Proposed engine is faster.
The study recommends pursuing improvements in tank weight, nuclear engine thrust-to-weight ratio, and specific impulse-a performance parameter of rocket propellant that measures the thrust-producing energy content of the propellant; the higher the specific impulse, the less propellant mass is needed to perform the mission.
"We really feel it is important to get the crew out there in much less than 260 days to prevent levels of physical and mental deterioration that could jeopardize their ability to function on Mars and carry out the mission," said Leonard Connell, a Sandia scientist. The improvements also satisfy some of the primary recommendations made by the Synthesis Group, a committee appointed by President Bush in 1990 to study ways of achieving human exploration of the solar system.
Use of a high-thrust-to-weight-ratio particle bed reactor (PBR), high-temperature nuclear core materials, and lightweight graphite-composite propellant tanks could reduce vehicle mass by more than 300 tons and launch costs by nearly $4 billion per mission, compared to an earlier nuclear propulsion concept. A baseline spacecraft using the older Nuclear Engine for Rocket Vehicle Applications (NERVA) technology and conventional aluminum-alloy propellant tanks was used for making mass comparisons.
In the PBR concept, the fuel is formed into 500-micron-diameter particles, which increases the heat transfer and allows a more compact lightweight engine. The PBR's thrust-to-weight ratio is estimated to be nearly five times that of NERVA, which translates into a PBR engine mass for the Mars mission of 2 tons, compared to 10 tons for NERVA.
Sandia researchers see a two-stage mission to Mars. First, cargo and supplies would be sent via an energy-efficient trajectory that would take about 260 days to reach Mars. The crew would travel in a sprint vehicle, reaching Mars in about 90 days. At that point the crew vehicle would rendezvous the cargo vehicle.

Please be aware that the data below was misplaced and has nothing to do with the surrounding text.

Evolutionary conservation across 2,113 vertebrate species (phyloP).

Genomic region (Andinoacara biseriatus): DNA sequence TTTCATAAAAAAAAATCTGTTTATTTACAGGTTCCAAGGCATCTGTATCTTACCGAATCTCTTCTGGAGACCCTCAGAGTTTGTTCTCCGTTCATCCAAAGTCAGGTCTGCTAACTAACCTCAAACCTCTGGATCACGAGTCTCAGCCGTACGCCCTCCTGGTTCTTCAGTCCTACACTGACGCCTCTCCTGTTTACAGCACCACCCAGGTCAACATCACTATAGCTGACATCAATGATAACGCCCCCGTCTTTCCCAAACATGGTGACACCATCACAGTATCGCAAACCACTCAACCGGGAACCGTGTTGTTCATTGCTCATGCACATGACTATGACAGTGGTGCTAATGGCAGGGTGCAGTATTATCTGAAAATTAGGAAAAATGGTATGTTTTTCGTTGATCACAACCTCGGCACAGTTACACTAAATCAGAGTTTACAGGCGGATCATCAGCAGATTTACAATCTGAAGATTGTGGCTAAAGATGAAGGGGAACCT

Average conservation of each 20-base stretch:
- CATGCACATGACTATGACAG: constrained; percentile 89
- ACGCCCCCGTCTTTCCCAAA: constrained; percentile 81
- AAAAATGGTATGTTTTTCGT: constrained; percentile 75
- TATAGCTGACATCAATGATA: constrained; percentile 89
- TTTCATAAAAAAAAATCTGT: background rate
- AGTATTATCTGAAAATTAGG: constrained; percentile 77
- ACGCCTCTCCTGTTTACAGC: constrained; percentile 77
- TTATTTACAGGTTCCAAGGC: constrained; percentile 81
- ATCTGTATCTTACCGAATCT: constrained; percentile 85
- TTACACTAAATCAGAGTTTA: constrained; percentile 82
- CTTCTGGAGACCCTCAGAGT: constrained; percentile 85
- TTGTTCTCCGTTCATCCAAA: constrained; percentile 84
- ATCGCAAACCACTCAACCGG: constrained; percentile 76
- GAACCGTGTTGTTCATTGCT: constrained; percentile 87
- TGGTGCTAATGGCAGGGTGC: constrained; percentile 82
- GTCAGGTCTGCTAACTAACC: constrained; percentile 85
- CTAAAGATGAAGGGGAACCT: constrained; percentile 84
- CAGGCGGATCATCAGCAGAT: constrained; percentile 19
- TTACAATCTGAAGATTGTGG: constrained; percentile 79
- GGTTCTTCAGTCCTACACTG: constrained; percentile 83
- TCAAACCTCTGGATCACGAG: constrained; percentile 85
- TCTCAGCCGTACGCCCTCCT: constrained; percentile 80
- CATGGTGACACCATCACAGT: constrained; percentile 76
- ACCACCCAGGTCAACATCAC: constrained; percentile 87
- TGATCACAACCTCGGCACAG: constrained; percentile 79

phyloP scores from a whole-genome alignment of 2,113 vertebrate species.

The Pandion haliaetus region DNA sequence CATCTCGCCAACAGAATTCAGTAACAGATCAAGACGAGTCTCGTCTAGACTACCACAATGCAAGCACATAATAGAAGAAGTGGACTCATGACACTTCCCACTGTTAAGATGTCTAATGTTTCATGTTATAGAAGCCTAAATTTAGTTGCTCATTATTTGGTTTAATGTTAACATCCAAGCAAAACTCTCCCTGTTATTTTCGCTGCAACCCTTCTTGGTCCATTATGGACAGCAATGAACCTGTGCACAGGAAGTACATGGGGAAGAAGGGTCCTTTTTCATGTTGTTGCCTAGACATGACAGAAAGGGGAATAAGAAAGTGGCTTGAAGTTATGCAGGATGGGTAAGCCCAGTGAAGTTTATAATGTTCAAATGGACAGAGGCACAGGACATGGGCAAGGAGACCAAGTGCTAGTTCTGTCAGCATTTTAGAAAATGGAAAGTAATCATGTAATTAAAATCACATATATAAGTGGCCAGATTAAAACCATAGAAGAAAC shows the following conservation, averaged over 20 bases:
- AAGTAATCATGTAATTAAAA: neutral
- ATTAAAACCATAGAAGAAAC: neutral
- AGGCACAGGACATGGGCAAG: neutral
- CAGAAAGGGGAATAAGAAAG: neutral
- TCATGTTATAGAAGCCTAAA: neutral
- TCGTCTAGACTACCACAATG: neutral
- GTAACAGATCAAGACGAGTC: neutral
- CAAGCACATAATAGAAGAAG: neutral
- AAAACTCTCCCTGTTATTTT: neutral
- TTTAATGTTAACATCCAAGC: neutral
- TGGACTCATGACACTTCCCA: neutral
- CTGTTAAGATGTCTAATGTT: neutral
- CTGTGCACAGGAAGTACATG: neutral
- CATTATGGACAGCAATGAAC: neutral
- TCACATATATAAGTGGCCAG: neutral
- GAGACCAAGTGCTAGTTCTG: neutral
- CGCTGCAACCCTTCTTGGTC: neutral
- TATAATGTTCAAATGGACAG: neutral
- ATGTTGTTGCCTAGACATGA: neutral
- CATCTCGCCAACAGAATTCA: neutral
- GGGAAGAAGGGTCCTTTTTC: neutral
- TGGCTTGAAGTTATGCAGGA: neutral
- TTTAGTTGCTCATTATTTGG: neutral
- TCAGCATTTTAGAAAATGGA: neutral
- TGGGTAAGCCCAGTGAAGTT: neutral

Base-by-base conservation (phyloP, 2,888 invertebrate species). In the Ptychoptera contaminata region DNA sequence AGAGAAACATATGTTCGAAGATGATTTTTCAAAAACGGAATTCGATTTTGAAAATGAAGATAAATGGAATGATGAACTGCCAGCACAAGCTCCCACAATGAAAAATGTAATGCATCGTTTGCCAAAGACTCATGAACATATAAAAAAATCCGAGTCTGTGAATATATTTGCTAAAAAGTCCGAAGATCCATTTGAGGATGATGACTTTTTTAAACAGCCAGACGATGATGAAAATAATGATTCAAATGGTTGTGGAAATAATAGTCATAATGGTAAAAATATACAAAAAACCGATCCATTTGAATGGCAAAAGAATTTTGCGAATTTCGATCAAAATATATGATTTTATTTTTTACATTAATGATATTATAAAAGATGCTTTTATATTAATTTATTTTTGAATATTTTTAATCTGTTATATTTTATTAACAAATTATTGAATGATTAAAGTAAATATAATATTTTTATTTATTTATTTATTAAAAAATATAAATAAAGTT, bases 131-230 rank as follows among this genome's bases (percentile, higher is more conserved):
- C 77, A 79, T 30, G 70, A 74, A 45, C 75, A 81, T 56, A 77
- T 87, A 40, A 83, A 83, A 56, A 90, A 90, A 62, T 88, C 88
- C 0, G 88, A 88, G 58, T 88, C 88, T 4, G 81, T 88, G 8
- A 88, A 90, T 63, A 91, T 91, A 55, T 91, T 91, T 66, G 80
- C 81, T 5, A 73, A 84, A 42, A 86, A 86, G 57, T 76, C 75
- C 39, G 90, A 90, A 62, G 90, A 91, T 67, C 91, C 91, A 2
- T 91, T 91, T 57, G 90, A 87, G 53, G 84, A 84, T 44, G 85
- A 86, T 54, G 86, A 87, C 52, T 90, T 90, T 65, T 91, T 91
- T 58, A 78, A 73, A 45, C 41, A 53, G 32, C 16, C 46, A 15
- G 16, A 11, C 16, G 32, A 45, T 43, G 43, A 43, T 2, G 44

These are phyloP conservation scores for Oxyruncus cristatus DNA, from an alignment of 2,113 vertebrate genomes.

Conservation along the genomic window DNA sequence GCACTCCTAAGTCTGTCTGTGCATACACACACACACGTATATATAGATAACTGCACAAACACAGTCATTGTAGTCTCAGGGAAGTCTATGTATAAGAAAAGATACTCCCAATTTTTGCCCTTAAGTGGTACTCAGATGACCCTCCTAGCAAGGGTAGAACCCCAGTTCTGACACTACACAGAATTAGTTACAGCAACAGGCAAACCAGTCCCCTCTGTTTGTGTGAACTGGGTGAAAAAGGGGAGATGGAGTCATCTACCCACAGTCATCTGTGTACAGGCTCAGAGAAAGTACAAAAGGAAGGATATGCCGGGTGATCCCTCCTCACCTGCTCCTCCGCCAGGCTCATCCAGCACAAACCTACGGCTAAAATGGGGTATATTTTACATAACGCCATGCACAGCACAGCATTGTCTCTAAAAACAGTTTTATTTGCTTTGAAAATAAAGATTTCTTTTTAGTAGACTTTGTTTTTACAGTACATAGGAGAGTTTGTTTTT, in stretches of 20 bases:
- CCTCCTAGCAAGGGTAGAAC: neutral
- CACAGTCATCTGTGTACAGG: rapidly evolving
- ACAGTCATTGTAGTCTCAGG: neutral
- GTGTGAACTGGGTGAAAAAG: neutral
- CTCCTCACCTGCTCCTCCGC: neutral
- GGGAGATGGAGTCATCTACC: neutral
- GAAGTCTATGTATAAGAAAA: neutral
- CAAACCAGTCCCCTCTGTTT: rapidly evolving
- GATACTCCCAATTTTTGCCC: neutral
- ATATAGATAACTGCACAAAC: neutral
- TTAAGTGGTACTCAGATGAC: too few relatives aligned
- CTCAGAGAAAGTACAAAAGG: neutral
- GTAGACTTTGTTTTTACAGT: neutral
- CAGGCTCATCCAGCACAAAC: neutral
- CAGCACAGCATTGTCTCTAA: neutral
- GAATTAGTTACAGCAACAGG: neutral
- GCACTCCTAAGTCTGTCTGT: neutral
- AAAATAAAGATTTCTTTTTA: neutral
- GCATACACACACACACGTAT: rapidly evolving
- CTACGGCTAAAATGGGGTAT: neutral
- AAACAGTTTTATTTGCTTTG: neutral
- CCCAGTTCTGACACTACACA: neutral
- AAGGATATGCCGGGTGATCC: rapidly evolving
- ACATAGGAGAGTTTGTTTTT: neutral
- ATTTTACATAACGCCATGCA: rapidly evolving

The total mass of the NERVA baseline crew vehicle would be 640 tons, 90 percent of which is represented by the tanks and propellant. Although tank weight is usually about 15 percent of propellant weight for standard aluminum-alloy tanks, Sandia calculated that graphite-composite tanks could reduce this to 8 percent, resulting in a mass reduction of 130 tons.
Using a PBR, with its high thrust-to-weight ratio, could mean an additional savings of 85 tons. Assuming that two engines may be required, one for backup, the mass savings could amount to 150 tons.
By improving all three areas--tank weight, nuclear engine thrust-to-weight ratio, and specific impulse-total spacecraft mass could be reduced from 640 to 300 tons.
Sandia also said that a heat shield on nuclear rocket engines could prevent the release of nuclear and other potentially hazardous materials from accidentaly entering the earth's atmosphere.
A nuclear thermal rocket engine uses a type of nuclear propulsion technology that heats propellant using the energy produced by fission. As the propellant, typically liquid hydrogen, expands through a conventional nozzle, it provides the thrust that accelerates the spacecraft.
Unprotected, solid-core nuclear thermal rockets would fail upon entering the earth's atmosphere, Sandia researchers said. The aluminum pressure vessel housing the nuclear core would melt, releasing and exposing the nuclear core materials to the severe entry environment.
Although heat shield specifications would depend on the type of engine used, the study found that a graphite-composite shield less than 3 centimeters thick could enable an aluminum pressure vessel to maintain its integrity for intact entry. Total mass of the shield would be approximately 375 kilograms.
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|Title Annotation:||Sandia National Laboratories study finds improved rocket engine would aid flight to Mars|
|Author:||Falcioni, John G.|
|Date:||Apr 1, 1992|
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